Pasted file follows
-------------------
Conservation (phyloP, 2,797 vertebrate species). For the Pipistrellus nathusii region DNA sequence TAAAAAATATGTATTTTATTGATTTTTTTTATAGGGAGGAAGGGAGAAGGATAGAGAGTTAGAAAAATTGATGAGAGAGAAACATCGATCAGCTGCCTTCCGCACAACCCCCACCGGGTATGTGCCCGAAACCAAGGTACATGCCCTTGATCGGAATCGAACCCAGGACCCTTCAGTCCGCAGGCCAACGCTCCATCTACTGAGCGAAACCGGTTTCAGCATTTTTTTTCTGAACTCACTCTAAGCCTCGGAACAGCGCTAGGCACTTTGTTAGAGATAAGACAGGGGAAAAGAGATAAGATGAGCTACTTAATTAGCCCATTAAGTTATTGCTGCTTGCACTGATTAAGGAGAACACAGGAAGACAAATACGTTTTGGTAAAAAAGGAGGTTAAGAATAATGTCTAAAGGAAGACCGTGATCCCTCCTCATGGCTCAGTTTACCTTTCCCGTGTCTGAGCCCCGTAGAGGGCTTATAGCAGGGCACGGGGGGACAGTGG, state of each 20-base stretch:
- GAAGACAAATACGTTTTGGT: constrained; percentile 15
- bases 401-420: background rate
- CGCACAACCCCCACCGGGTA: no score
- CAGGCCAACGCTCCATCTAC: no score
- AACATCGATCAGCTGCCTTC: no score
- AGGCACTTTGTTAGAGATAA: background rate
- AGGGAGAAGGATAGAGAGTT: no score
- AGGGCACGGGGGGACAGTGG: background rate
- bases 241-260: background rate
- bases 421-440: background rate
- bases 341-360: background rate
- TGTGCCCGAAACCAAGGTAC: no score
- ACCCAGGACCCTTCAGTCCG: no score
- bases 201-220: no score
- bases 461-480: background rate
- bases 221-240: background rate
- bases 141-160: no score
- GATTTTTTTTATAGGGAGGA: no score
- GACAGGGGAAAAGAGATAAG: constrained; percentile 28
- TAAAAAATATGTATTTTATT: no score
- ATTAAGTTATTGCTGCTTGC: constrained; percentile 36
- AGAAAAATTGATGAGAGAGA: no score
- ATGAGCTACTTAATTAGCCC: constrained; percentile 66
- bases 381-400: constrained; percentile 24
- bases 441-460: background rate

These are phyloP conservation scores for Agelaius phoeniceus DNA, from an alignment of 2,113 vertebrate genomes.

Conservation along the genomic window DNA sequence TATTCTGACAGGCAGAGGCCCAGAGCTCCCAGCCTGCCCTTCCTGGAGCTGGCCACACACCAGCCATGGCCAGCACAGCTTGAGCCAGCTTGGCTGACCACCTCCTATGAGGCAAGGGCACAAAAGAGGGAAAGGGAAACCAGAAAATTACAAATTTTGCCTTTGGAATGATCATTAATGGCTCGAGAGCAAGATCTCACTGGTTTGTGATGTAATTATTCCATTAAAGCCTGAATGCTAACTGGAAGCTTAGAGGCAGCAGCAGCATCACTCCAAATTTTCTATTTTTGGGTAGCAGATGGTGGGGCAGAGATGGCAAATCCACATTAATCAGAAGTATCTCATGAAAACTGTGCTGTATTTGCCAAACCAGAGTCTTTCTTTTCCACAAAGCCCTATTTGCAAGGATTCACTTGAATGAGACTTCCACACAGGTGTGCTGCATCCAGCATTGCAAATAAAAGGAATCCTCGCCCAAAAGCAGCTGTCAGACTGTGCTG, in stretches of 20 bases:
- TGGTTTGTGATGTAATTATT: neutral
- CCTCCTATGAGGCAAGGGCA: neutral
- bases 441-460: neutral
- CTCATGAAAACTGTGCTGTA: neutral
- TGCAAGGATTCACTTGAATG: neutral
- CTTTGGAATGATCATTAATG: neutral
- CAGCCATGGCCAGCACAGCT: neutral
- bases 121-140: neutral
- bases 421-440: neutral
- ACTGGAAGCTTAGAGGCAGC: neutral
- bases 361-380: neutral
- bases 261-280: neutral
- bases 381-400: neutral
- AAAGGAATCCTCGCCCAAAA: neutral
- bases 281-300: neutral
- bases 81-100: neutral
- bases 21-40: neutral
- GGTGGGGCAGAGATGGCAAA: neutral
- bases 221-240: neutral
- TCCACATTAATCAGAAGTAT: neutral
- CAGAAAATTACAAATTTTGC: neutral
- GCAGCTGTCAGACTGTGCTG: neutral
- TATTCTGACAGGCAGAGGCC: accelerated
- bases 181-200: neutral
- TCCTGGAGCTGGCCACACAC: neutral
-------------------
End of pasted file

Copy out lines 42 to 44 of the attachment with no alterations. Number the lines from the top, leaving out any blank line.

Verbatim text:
- AAAGGAATCCTCGCCCAAAA: neutral
- bases 281-300: neutral
- bases 81-100: neutral